There are many inflight technologies that we take for granted today. Twenty years ago, individual seat-back screens, inflight connectivity, and even mood lighting were perceived as novel innovations; but now in the last ‘teen’ year of the century, these are increasingly seen as part and parcel of the travel experience.
As we make headway into the next decade, Asia Pacific is expected to see the first truly digitally native generation, Generation Z (born between 1997-2012) become the largest group of air passengers of over 450 million, surpassing the Millennials by 41 per cent, according to “Sky High Economics - Chapter Three: Capitalising on Changing Passenger Behaviour in a Connected World”, a recent study from the London School of Economics and Political Science (LSE) in association with Inmarsat.
As true digital natives, Gen Zers have been accustomed to growing up with the internet, social networks, and mobile systems – extending the same expectations to their travel experiences as well. Today, technology is advancing far beyond our expectations, underscoring opportunities for airlines to revolutionise more than just passenger interactions, but their operational efficiencies as well.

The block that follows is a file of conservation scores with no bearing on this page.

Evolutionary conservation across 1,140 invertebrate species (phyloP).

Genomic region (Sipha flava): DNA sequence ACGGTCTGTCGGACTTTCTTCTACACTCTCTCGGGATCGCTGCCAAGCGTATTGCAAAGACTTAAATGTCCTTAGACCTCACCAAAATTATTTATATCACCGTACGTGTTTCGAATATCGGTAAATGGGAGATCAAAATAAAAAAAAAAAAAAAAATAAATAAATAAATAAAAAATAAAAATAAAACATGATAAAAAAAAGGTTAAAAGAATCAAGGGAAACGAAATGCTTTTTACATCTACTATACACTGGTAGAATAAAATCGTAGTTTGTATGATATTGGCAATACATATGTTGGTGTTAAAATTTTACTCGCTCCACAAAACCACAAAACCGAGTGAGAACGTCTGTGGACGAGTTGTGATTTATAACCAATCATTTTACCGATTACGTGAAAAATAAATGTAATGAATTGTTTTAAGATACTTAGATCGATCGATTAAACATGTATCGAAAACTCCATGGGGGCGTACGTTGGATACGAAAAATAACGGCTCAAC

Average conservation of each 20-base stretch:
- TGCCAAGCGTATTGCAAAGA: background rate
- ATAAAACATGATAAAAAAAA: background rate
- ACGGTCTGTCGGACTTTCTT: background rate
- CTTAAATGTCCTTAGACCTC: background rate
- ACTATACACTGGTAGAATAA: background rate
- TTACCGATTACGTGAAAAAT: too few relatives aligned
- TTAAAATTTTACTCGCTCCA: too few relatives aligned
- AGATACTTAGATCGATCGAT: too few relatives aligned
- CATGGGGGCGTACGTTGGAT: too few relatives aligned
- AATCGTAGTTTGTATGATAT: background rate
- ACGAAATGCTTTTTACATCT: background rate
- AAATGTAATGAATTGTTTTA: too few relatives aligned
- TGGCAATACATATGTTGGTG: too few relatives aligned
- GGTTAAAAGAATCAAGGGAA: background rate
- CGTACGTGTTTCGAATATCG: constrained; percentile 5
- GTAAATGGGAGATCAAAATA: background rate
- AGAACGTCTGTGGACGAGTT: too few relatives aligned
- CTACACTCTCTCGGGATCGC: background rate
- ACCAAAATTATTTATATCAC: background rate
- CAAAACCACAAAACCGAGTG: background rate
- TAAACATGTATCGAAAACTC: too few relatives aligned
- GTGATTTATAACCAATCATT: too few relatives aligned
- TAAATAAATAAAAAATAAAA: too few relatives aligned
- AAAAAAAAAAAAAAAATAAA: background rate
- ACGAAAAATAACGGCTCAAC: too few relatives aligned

Disruptive technologies and their impact on airline operations
1. Artificial Intelligence (AI)
According to Max Tegmark, President of the Future of Life Institute, “Everything we love about civilisation is a product of intelligence, so amplifying our human intelligence with artificial intelligence has the potential of helping civilisation flourish like never before”. Indeed, when Artificial Intelligence (AI) was first introduced, it primarily involved smart machines performing simple tasks like solving mathematical problems, but this has come a long way since.
In the aviation industry today, AI is expected to enable predictive maintenance for airlines through creating better insights and savings from data. AI will also manifest itself in areas like sophisticated chatbots offering support and vastly improved translation technology, changing the way carriers interact with their passengers. For example, early in 2019, AirAsia introduced AI chatbot AVA (AirAsia Virtual Allstar), as part of an update to its website and mobile apps. AI in aviation was worth $152.4m in 2018, but it comes with no surprise that with growing take-up rates, it is expected to be worth $2.2b by 2025.